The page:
Thinking About a Credit Card? Consider This

April Is Financial Literacy Month

If you’ve never had a credit card or you’re wondering if one is right for you, there are several things to consider before you apply.

Pros and Cons

How do you plan on using a credit card? Credit cards can be useful when it comes to paying for things quickly and easily, especially if it’s an emergency. You can use your credit card statement to keep track of how much you spend and on what. Finally, if your credit card or number is stolen, you usually do not need to pay for things purchased with the stolen information.

However, credit cards have their drawbacks. Buying things on credit means that you are promising to pay for these things at a later date, that is, when your credit card bill is due. If you don’t pay off the whole bill, you will be charged interest and other fees.

Because buying things on credit doesn’t require you to have the money now, you may rack up more charges on your credit card than you have money to actually pay for. This can lead to debt and other big financial problems.1

Your credit history, which includes credit card debt and your payment history, can affect your credit score.2 Your credit score can impact things like car insurance rates and whether you can open a bank account.3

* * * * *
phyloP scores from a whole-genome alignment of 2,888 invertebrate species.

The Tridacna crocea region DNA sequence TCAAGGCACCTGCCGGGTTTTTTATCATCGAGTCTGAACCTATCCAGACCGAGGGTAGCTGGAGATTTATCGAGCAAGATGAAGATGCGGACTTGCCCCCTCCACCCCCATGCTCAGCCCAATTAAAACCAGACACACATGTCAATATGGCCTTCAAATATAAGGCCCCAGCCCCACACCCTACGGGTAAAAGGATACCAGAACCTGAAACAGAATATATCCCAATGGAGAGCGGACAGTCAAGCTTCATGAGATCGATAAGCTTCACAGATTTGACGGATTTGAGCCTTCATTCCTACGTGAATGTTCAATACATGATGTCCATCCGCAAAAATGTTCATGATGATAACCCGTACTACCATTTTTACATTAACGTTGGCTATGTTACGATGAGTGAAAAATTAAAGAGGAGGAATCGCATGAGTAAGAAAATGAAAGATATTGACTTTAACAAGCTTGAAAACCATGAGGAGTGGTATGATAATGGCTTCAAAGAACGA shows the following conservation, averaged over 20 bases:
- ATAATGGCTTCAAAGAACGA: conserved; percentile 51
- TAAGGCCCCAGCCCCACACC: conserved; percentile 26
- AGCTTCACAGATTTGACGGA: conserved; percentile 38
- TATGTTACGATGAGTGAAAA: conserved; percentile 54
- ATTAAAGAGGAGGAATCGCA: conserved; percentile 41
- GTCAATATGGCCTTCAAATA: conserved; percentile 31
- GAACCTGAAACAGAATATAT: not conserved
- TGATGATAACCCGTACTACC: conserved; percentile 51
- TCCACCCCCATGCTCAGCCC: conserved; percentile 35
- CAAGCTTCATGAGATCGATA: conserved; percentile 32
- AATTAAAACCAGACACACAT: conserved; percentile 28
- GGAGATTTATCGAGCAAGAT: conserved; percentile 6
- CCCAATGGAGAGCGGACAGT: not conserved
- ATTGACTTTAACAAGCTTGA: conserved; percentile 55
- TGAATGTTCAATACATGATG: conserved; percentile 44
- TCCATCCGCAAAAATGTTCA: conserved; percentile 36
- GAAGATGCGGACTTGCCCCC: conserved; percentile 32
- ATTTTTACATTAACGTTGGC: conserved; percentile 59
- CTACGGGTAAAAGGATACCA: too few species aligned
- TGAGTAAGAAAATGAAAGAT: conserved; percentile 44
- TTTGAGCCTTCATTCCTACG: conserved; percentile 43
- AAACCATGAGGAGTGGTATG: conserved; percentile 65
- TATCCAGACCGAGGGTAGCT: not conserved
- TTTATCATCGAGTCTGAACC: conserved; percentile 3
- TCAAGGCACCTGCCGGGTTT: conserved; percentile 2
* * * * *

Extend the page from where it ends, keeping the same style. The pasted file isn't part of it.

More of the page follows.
Check out Clean Up Your Credit this Spring! to learn how to access your credit report and improve your credit score.

Know the Terms

Make sure you understand the interest, fees (including flat fees, late fees, and over-the-limit fees), credit limit, and payment deadlines and grace periods for the card.1

Will You Qualify?

Whether you will qualify for a credit card depends on your credit history and other factors such as debt and how much time you’ve spent at your current job or residence. If you’ve never used credit, you may want to look into a card for first-time users.1

  1. Joan P. Elmore, Michael S. Gutter, and Travis P. Mountain, YOU and YOUR CREDIT: Credit Card Basics, FCS7230, Gainesville: University of Florida Institute of Food and Agricultural Sciences, 2012,
  2. “Credit Reports and Credit Scores,” Board of Governors of the Federal Reserve System, 2011,
  3. Mary Harrison, Credit Reports and Scores, FAR5017, Gainesville: University of Florida Institute of Food and Agricultural Sciences, 2015,

Photo by AndreyPopov/iStock


Posted: April 25, 2016

Category: Money Matters, Work & Life
Tags: Credit, Family Hot Topic, Financial Literacy

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